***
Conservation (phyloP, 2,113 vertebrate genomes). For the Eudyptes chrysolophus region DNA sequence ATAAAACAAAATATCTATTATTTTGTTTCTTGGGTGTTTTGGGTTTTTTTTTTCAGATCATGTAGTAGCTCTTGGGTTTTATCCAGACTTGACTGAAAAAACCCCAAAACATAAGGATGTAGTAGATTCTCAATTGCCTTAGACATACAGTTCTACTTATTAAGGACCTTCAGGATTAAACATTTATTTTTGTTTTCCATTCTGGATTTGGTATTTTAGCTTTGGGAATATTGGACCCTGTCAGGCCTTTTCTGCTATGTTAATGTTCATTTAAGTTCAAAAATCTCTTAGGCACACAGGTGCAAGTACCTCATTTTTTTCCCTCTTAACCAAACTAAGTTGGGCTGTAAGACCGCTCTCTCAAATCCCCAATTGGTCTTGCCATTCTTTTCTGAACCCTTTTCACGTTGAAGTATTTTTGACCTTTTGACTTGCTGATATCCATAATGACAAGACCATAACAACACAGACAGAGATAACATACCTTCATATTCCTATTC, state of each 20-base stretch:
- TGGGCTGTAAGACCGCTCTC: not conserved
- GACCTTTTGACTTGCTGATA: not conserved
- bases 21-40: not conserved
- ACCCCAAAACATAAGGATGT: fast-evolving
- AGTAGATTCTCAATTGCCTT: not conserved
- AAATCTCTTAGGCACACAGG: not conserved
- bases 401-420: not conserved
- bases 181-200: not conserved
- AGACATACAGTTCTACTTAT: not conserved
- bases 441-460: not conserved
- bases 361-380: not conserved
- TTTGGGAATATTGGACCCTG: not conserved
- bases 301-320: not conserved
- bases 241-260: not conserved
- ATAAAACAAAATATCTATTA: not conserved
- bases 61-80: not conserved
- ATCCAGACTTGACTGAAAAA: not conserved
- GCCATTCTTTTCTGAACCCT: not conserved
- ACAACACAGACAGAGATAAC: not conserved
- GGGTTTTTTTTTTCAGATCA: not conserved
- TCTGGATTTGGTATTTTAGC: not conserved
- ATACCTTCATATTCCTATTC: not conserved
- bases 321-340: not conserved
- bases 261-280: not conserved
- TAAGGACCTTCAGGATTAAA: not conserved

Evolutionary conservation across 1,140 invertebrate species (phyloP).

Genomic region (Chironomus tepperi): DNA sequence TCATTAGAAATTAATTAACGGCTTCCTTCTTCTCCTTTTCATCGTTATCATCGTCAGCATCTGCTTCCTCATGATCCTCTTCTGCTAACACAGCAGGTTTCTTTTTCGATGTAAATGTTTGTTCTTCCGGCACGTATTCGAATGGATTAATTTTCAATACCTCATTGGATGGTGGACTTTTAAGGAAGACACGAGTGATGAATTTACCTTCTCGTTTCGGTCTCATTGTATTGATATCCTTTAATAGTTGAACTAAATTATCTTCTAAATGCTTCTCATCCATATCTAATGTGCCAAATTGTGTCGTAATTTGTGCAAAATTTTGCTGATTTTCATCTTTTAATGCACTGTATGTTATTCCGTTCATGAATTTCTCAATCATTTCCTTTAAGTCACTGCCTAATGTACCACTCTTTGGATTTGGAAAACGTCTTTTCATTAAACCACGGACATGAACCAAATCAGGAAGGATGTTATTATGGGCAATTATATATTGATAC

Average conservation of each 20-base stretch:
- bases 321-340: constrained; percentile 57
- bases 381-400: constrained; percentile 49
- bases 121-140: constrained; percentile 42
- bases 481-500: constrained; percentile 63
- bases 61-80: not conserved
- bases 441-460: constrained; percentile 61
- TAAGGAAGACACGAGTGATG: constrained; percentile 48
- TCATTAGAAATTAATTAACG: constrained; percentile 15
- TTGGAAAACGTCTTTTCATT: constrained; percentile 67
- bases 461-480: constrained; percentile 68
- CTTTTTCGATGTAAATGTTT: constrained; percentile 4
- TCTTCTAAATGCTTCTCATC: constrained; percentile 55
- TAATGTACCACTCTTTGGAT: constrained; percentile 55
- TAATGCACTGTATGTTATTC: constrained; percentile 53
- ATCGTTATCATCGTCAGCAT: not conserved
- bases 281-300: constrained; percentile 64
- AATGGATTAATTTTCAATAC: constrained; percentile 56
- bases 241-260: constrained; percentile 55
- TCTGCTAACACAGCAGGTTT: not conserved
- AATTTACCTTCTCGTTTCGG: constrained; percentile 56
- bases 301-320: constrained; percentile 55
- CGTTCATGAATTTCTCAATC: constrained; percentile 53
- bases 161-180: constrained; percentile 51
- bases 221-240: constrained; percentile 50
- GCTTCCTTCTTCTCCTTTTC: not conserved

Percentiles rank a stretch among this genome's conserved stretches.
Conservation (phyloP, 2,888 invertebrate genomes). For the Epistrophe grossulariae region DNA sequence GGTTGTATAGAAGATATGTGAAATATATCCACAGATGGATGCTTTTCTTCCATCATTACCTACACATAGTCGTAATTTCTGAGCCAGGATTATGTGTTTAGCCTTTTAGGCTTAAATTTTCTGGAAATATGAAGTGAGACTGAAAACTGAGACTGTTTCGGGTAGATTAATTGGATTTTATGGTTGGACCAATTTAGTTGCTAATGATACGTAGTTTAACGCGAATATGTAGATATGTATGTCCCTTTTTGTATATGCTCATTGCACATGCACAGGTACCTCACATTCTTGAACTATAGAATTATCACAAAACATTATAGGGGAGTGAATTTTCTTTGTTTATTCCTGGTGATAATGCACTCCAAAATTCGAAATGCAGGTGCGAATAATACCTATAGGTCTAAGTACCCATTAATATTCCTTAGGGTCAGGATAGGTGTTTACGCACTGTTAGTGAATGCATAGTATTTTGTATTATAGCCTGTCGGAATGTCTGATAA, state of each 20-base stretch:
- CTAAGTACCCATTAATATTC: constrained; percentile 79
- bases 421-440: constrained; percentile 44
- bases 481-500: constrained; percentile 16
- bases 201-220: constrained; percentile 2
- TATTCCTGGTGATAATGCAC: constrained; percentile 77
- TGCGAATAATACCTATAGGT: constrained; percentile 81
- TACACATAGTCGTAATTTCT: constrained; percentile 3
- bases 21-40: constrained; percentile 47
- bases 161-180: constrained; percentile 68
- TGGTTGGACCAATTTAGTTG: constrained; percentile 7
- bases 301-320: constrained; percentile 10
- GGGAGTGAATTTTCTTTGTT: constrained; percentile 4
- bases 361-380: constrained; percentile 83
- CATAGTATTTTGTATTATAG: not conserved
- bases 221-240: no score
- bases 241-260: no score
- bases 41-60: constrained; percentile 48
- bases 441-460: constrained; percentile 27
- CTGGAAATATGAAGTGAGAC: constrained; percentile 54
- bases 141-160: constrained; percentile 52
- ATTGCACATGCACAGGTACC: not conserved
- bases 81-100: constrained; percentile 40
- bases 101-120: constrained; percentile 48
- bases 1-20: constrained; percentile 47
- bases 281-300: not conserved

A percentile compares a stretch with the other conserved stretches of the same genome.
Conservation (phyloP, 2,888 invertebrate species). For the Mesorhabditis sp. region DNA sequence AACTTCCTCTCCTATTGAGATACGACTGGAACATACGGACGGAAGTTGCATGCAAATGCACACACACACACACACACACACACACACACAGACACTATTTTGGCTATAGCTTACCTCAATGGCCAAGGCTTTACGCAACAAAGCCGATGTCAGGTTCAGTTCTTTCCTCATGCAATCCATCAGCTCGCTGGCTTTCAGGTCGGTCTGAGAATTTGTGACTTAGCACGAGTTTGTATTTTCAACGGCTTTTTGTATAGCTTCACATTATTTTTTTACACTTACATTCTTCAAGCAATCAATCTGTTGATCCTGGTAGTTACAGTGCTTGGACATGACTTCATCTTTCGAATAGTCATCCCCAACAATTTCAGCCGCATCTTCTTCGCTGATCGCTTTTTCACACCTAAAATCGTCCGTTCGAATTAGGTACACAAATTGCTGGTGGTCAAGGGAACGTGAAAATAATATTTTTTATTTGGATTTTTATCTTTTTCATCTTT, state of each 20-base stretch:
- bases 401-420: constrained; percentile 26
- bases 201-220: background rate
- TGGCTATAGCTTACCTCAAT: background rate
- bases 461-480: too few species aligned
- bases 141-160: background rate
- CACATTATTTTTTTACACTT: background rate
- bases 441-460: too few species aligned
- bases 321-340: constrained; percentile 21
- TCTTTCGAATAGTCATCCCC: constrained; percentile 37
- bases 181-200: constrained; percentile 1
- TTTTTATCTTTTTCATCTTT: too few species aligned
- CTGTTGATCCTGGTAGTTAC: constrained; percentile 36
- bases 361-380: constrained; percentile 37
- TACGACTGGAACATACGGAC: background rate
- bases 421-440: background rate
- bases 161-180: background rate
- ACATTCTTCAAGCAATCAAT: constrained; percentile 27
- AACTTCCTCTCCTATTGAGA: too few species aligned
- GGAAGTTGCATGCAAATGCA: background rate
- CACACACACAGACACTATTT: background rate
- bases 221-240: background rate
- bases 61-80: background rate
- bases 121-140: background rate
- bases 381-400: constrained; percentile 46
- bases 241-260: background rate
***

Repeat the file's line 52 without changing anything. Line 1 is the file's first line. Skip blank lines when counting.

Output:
- bases 161-180: constrained; percentile 51